ASK ANA – Black Spots In Nails


Black Spots In Nails

ASK ANA: Black Spots In Nailsblack-spots-in-nails-nailcarehq-300

Hi, Ana! So you’ve talked about white spots on nails. What about black spots that look like “specks”? I’ve got them on a lot of my nails, and I have no idea what caused them. Thank you! ~Jenny

ANSWER

This is such a great question Jenny! I sent your photos off to my mentor, Doug Schoon, author of Nail Structure and Product Chemistry, just to make sure that my answer was correct.

It looks like splblack spots in nails nailcarehqinter hemorrhages. They’re pretty common and are usually caused by abuse to the nail. They are caused by blood leaking from the capillaries of the nail bed. In the salon, they are often caused by over-filing and improper product removal. ~Doug Schoon

Let’s Look Closer

When damage occurs in the pink nail bed, a small amount of blood can ooze out.

Since the blood is trapped under the nail plate, a small red spot can form.

Eventually tiny clots form when the bleeding stops.

The iron in our blood causes the red or brown color.

Since the nail plate grows out in linear grooves—think ridges—the blood clot can take on a straight shape, looking like a wooden splinter is under your nail.

Like Doug said above, these are often caused by some sort of hard impact or other damage to the nail bed.

In the overwhelming majority of cases, splinter hemorrhages are not due to any serious underlying systemic disorder or any skin disorder of the nail unit. Therefore in most situations, as the nail grows out, since the splinter hemorrhage is deposited on the under surface of the nail plate, it will grow out with the nail and the nail bed over a period of time and consequently disappear completely. This usually happens in a period of a few months. ~Richard K. Scher, M.D.

black spots in nails nailcarehqReader Beware

Since I’m not a doctor, I usually don’t like to present medical issues that could be causing problems in the nail plate in my articles.

There are too many articles online that try to scare the stuff out of you. These articles are a hypochondriacs playground. Most of the time, they are completely false.

It’s NOT a good idea to try and self diagnose based on a fake internet article that provides false information.

Their only focus is to load their web pages with keyword-rich articles that Google’s algorithms like to show in search results. The website’s sole objective is to sell advertising or a bogus product on their site.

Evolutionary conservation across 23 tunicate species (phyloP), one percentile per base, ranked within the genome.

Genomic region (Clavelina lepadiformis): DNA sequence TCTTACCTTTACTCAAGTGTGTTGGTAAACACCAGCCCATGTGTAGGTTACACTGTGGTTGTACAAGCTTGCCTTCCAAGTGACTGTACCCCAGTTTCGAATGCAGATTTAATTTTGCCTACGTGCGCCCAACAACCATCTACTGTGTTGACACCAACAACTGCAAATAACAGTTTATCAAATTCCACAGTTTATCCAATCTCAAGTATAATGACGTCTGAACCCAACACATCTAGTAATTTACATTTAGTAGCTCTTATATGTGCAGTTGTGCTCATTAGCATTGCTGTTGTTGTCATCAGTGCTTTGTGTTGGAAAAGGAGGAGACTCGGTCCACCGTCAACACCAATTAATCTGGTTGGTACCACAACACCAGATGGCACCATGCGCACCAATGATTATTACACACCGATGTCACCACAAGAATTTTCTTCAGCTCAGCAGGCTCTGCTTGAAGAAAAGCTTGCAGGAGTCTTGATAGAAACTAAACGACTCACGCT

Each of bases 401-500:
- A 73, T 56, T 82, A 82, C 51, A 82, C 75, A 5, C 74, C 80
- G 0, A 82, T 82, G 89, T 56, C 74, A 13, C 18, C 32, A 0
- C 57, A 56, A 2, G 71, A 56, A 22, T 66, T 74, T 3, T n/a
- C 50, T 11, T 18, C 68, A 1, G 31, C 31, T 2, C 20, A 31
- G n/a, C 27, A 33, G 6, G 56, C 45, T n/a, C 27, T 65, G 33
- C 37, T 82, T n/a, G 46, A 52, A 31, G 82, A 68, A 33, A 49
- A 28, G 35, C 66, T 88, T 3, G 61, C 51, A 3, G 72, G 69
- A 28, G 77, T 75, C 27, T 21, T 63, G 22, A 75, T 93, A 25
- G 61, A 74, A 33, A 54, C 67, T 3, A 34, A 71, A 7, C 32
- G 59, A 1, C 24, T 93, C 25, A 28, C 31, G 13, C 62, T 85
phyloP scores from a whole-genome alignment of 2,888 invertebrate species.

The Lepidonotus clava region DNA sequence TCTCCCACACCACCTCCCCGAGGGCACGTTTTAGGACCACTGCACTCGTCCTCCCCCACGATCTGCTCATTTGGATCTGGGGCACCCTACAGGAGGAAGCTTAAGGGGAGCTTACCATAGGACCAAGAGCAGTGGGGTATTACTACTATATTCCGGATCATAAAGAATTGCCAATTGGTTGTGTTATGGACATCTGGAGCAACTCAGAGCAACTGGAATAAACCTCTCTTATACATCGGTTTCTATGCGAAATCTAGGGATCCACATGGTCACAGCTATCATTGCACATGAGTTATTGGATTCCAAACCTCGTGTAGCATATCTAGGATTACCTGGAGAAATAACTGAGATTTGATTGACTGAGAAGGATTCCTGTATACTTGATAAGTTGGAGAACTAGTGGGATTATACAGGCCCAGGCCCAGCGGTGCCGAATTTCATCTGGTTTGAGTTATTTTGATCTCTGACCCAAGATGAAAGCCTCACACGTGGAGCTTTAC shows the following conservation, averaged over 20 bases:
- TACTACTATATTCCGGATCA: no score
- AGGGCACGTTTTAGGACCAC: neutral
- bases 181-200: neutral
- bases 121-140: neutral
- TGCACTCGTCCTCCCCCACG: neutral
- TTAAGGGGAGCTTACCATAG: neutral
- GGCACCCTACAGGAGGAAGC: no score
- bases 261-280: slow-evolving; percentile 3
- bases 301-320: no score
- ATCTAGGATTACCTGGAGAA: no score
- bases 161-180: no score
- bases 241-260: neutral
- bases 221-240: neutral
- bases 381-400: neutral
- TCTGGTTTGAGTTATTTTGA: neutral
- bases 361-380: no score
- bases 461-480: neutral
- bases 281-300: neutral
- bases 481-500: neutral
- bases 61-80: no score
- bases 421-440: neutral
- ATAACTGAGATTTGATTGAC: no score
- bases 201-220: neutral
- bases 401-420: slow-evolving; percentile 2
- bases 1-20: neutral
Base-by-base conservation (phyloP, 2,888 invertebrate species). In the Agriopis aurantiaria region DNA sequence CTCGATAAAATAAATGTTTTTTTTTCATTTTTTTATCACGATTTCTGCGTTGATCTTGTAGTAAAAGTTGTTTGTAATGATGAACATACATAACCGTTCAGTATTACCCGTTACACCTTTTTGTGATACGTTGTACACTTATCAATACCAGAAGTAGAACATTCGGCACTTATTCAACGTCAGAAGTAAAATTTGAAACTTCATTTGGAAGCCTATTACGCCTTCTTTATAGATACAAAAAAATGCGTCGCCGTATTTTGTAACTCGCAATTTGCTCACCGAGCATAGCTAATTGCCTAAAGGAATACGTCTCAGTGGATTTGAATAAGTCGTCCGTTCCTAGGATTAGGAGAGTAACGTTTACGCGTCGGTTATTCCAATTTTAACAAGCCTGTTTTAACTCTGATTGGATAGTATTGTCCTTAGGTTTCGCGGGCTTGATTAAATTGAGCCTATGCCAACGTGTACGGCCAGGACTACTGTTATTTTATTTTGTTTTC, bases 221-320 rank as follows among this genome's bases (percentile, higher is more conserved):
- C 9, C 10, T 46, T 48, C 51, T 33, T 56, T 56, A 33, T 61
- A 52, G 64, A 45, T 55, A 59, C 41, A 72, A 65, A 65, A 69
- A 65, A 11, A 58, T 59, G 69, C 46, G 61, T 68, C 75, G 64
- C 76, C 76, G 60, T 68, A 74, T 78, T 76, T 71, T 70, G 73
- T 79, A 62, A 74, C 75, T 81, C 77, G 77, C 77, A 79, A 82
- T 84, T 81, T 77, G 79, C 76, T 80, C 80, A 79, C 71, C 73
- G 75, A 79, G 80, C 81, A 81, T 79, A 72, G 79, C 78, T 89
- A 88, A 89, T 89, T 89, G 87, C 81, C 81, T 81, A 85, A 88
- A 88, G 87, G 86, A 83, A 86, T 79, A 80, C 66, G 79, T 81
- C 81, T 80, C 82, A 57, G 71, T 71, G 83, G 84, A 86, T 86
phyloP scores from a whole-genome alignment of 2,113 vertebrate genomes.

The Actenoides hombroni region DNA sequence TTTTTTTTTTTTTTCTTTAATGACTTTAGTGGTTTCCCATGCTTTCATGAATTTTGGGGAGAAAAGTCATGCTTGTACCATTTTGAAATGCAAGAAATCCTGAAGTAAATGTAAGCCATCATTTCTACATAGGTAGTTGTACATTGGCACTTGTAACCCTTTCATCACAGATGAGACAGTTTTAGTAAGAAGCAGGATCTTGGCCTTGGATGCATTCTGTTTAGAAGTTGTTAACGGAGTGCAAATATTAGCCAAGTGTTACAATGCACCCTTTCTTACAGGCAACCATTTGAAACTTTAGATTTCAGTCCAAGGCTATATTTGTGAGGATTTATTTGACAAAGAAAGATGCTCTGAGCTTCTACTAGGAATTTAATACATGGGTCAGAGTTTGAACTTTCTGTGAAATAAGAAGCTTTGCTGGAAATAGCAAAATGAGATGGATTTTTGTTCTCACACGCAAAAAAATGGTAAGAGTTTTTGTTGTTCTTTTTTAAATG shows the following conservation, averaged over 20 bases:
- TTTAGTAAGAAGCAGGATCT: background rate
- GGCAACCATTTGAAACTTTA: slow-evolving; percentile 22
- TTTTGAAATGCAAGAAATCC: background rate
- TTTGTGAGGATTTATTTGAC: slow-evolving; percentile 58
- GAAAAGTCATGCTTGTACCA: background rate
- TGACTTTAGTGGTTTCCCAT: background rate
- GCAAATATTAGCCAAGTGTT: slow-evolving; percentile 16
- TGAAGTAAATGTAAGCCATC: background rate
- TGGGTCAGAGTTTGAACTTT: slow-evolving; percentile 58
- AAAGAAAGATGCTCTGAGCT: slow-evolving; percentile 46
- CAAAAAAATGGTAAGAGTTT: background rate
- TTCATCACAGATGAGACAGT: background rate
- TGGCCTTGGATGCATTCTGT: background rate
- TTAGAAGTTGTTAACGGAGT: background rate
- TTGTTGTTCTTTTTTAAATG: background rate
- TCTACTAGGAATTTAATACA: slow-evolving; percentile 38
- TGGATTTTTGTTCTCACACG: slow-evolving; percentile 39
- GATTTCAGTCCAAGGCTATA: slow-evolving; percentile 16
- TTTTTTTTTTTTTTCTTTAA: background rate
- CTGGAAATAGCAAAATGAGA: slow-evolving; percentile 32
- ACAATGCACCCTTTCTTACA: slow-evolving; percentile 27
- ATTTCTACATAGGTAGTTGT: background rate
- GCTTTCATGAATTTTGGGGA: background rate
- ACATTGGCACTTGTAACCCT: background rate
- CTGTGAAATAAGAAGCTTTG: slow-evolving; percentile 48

If a website has the keywords in the url address, please don’t waste your time clicking or reading. For example; when searching for “nail fungus,” one of the results Google delivers is www.nailfungusreport.org. Don’t bother reading pages like these.

I have found WebMD.com and MayoClinic.com to be reputable sources. Surprisingly, so is NailsMag.com. They are the premier magazine for nail professionals. They have many articles that provide additional information which nail professionals don’t usually learn in school. Doug Schoon also contributes to Nails Magazine.

Psoriasis Of The Nail Plate

In my research, I did find one interesting consideration if these hemorrhages tend to be on several nails, rather than just one.

Most of us are familiar with eczema and psoriasis of the skin, but psoriasis of the nail plate can cause similar symptoms.

In this condition, there is a thinning of the upper layer of the nail bed (epidermis) and therefore the small blood vessels are not as deep down within the tissue of the nail bed, so splinter hemorrhages are easier to develop. Therefore they occur frequently in patients who have nail psoriasis. ~Richard K. Scher, M.D.

Can I Fix It?

As you’ve probably gathered by now, there is no cure to make them go away.

As I mention in my White Spots In Nails article, these things just need to grow out.

In Conclusion

The finger nail plate takes about 4-6 months to completely replace itself.

Just watch the hemorrhage as the nail grows out. If it seems like it keeps getting wider, longer, or creeping back toward the cuana-seidel-signature_72ticle line, then it’s time to visit your dermatologist.

Fortunately, nail plate issues tend to develop slowly so you have time when your doctor can’t see you for three weeks.

You’re going to be ok.

 

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